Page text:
2.50
Hdl Handle:
http://hdl.handle.net/10755/156840
Type:
Presentation
Title:
Transition to Parenthood in the Norwegian Family
Abstract:
Transition to Parenthood in the Norwegian Family
Conference Sponsor:Sigma Theta Tau International
Conference Year:2001
Conference Date:June, 2001
Author:Lorensen, Margarethe, PhD
P.I. Institution Name:University of Oslo
Title:Professor of Nursing Science
Family interaction during pregnancy and the transition to parenthood creates the social environment in which the fetus becomes part of the family, family relationships and roles are reorganized, and the infant’s temperament appears. The purpose of this study was to examine the relationships among family dynamics, parental-fetal attachment, and infant temperament across the transition to parenthood. A sample of 230 mother-father pairs in Oslo, Norway completed the Family Dynamics Measure and the Maternal/Paternal Fetal Attachment Scale during the third trimester of pregnancy. When the infant was 8-9 months old, mothers and fathers (n=140 couples) again completed the Family Dynamics Measure. The mother completed the Revised Infant Temperament Questionnaire as well. Mothers reported negative changes in 4 of the 6 dimensions of family dynamics 7-9 months after the infant’s birth, with role conflict as the largest change. Fathers perceived no changes in family dynamics. At both data collection times, mothers reported greater mutuality, individuation, clearer communication, and role conflict than their partners. Families expecting their first infant had more positive family dynamics than families expecting a second infant. Neither parental-fetal attachment at the third trimester, nor infant temperament was related to family dynamics over the transition to parenthood. Mothers reported greater attachment than fathers.
Repository Posting Date:
26-Oct-2011
Date of Publication:
Jun-2001
Sponsors:
Sigma Theta Tau International

Full metadata record

DC FieldValue Language
dc.typePresentationen_GB
dc.titleTransition to Parenthood in the Norwegian Familyen_GB
dc.identifier.urihttp://hdl.handle.net/10755/156840-
dc.description.abstract<table><tr><td colspan="2" class="item-title">Transition to Parenthood in the Norwegian Family</td></tr><tr class="item-sponsor"><td class="label">Conference Sponsor:</td><td class="value">Sigma Theta Tau International</td></tr><tr class="item-year"><td class="label">Conference Year:</td><td class="value">2001</td></tr><tr class="item-conference-date"><td class="label">Conference Date:</td><td class="value">June, 2001</td></tr><tr class="item-author"><td class="label">Author:</td><td class="value">Lorensen, Margarethe, PhD</td></tr><tr class="item-institute"><td class="label">P.I. Institution Name:</td><td class="value">University of Oslo</td></tr><tr class="item-author-title"><td class="label">Title:</td><td class="value">Professor of Nursing Science</td></tr><tr class="item-email"><td class="label">Email:</td><td class="value">lorensen@ulrik.uio.no</td></tr><tr><td colspan="2" class="item-abstract">Family interaction during pregnancy and the transition to parenthood creates the social environment in which the fetus becomes part of the family, family relationships and roles are reorganized, and the infant&rsquo;s temperament appears. The purpose of this study was to examine the relationships among family dynamics, parental-fetal attachment, and infant temperament across the transition to parenthood. A sample of 230 mother-father pairs in Oslo, Norway completed the Family Dynamics Measure and the Maternal/Paternal Fetal Attachment Scale during the third trimester of pregnancy. When the infant was 8-9 months old, mothers and fathers (n=140 couples) again completed the Family Dynamics Measure. The mother completed the Revised Infant Temperament Questionnaire as well. Mothers reported negative changes in 4 of the 6 dimensions of family dynamics 7-9 months after the infant&rsquo;s birth, with role conflict as the largest change. Fathers perceived no changes in family dynamics. At both data collection times, mothers reported greater mutuality, individuation, clearer communication, and role conflict than their partners. Families expecting their first infant had more positive family dynamics than families expecting a second infant. Neither parental-fetal attachment at the third trimester, nor infant temperament was related to family dynamics over the transition to parenthood. Mothers reported greater attachment than fathers.</td></tr></table>en_GB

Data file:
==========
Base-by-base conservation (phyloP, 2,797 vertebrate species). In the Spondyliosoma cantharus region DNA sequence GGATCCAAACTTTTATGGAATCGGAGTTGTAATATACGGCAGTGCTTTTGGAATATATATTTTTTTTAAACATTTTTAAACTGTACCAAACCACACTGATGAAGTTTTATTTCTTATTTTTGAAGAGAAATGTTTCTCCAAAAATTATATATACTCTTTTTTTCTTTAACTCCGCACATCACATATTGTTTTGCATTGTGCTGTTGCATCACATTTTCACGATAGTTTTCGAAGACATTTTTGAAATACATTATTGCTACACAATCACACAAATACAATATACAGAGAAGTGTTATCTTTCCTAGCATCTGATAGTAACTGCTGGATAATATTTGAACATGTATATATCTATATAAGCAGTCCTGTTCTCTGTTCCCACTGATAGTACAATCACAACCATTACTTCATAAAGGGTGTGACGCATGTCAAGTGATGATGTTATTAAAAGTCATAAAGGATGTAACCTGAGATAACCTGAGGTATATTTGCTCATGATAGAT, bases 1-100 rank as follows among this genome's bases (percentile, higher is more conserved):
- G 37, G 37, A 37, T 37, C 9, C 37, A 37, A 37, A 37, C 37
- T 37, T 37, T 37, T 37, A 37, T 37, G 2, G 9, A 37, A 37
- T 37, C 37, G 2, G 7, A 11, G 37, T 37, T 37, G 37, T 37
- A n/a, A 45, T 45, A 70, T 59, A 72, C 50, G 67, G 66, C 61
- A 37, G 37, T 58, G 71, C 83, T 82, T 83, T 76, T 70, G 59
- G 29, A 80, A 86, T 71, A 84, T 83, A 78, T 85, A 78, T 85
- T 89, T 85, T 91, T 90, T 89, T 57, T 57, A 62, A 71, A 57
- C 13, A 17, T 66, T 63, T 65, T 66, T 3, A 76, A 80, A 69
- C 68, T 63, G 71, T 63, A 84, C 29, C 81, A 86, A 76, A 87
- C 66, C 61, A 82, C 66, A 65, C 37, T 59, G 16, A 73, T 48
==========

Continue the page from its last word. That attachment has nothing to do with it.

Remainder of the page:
dc.date.available2011-10-26T15:11:25Z-
dc.date.issued2001-06en_GB
dc.date.accessioned2011-10-26T15:11:25Z-
dc.description.sponsorshipSigma Theta Tau Internationalen_GB
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